Listen to any older child addressing his or her younger siblings. "Hey, how many times do I have to tell you?" or, "Go ahead. Just ask me about my day." Phrases come out of their tiny mouths that sound just like grown-ups. Because children repeat what they hear. It's how they learn. And they repeat what they see, by acting it out.
In today's child-rearing lingo, this is called Pretend Play. And it's almost an involuntary reaction, like breathing, in children. It gets them ready to join in with the rest of the world, and make sense of things they don't understand.
In the 1967 movie The Jungle Book, the king of the monkeys, King Louie sings an entire song about wanting to "Be Like You." Says he's tired of monkeying around. He wants to walk, talk and make fire like the young man-cub he meets, Mowgli. Young children have this same desire. To hop around on things and test them out. To imitate those they look up to. And to have fun. That's why it's called pretend play.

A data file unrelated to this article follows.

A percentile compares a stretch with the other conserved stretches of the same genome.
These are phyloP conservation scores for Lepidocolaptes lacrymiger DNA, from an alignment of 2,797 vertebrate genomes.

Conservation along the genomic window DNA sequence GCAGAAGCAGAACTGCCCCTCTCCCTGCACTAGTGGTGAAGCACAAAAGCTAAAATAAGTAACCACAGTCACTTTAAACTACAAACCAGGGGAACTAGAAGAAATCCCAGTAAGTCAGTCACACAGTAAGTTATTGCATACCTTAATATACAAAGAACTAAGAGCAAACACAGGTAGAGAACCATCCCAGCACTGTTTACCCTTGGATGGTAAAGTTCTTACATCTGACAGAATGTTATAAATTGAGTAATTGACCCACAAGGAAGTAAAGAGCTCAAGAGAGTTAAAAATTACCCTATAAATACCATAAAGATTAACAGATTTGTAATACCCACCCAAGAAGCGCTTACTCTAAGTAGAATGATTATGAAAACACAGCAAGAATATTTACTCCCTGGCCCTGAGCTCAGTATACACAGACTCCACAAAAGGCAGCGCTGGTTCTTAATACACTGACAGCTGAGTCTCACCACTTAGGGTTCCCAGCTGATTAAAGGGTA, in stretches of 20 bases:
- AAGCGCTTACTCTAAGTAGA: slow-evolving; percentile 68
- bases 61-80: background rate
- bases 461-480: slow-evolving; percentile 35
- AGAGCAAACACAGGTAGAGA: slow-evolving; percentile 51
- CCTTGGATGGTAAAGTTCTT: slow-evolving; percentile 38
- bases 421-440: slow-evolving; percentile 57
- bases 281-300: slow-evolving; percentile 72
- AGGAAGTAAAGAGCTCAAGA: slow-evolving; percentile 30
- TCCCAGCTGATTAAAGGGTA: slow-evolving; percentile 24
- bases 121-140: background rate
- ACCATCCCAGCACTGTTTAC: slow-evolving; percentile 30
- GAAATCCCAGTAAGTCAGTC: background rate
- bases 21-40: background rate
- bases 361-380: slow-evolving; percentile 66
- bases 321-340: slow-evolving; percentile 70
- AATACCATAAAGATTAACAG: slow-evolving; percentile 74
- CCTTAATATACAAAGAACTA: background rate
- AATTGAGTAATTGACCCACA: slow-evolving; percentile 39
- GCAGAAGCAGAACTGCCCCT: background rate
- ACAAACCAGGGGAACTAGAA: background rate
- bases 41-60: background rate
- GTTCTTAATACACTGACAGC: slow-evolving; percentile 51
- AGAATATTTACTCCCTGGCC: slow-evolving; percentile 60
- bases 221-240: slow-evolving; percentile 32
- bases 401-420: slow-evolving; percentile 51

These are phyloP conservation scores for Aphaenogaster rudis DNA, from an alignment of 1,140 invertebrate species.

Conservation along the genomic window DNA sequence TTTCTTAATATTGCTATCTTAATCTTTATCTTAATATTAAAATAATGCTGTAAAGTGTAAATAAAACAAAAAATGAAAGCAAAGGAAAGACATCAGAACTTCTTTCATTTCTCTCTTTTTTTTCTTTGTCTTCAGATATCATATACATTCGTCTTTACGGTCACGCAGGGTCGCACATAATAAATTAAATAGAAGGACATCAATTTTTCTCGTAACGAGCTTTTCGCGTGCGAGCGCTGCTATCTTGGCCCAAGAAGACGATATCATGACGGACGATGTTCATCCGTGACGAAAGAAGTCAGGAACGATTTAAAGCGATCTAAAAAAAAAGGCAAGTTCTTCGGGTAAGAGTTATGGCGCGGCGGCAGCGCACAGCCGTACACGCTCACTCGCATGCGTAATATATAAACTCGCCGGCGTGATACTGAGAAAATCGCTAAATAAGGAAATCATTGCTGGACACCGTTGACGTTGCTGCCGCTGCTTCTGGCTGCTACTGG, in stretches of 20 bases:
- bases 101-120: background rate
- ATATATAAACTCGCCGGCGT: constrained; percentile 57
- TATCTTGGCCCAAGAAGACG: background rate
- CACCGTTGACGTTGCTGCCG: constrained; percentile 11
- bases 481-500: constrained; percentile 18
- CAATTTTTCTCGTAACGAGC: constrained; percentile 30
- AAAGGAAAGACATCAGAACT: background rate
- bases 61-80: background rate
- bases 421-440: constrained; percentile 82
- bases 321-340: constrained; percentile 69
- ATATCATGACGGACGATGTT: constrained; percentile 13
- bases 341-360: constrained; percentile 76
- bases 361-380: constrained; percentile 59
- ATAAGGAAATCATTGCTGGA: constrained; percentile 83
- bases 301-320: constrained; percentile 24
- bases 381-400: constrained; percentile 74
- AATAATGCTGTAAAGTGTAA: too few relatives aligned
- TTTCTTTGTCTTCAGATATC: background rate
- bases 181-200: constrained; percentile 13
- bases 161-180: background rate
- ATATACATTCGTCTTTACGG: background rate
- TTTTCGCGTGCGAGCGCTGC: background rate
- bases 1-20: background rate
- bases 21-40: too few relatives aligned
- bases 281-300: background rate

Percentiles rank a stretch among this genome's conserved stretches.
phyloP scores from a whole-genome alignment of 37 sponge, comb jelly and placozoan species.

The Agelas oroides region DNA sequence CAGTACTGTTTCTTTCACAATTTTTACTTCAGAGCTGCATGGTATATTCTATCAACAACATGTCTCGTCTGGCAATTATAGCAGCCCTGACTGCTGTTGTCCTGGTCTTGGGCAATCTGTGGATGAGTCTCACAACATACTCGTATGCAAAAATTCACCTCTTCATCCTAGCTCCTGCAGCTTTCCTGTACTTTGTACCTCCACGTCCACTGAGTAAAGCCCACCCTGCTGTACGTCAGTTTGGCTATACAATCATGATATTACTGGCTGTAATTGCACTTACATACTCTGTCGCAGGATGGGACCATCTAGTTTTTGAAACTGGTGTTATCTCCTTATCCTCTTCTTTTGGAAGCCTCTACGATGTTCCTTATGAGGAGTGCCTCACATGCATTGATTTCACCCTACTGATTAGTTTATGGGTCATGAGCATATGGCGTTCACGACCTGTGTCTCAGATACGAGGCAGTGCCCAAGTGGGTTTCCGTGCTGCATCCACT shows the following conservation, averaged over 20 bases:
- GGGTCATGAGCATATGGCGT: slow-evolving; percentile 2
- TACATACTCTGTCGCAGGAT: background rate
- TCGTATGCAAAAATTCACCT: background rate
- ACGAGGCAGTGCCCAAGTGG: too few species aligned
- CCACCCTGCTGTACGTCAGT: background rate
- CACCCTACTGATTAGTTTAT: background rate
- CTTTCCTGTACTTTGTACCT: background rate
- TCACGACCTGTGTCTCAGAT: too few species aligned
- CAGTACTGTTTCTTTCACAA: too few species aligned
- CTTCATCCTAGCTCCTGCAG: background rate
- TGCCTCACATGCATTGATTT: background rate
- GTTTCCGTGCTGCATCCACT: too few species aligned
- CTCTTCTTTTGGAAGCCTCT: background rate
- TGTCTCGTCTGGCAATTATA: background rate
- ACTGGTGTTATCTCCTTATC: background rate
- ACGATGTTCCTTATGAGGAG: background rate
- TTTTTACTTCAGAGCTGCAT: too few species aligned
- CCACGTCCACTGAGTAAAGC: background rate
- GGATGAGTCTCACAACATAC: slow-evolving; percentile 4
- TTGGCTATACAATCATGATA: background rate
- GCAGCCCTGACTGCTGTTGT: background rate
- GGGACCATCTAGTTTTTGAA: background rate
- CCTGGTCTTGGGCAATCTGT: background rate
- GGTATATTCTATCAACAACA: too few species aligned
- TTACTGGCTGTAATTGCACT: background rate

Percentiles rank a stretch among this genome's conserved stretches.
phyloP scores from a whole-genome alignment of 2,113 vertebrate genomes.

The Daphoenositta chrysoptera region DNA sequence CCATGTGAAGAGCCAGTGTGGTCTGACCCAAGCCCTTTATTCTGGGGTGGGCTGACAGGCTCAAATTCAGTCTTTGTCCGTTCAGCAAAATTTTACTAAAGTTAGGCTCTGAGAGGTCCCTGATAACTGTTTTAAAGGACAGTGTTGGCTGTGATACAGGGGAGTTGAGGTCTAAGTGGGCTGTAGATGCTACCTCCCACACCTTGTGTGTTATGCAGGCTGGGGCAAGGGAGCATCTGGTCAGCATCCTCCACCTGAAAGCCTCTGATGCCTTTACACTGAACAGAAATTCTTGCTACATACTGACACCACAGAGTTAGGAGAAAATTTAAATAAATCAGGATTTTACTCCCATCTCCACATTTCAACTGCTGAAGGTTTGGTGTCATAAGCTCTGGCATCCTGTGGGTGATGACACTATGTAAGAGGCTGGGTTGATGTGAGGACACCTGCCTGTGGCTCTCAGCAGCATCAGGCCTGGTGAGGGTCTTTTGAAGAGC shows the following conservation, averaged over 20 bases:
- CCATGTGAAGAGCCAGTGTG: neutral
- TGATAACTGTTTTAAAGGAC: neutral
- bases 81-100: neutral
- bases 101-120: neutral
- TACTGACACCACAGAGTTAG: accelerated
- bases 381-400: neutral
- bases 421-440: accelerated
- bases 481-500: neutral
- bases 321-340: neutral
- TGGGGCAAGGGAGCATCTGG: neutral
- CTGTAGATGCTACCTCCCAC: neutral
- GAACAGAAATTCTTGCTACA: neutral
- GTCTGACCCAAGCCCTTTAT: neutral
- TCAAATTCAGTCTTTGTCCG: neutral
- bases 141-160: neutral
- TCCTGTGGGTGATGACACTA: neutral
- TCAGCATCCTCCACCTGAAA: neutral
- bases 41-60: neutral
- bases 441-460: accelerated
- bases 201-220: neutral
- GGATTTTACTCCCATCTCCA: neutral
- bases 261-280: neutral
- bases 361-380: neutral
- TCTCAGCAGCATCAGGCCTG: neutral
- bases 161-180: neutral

So the next time your children are bouncing off the walls, as they say, maybe they're just getting ready for this.
If that's too extreme, then take heart in the fact your children really do "wanna be like you." You can help them get there by joining in on their pretend play. Or just help them get to wherever it is they need to go today. Grandma's, the moon, or the place Where the Wild Things Are. Monkeying around might leave a dent or two in your walls, but it will open up your child's heart.
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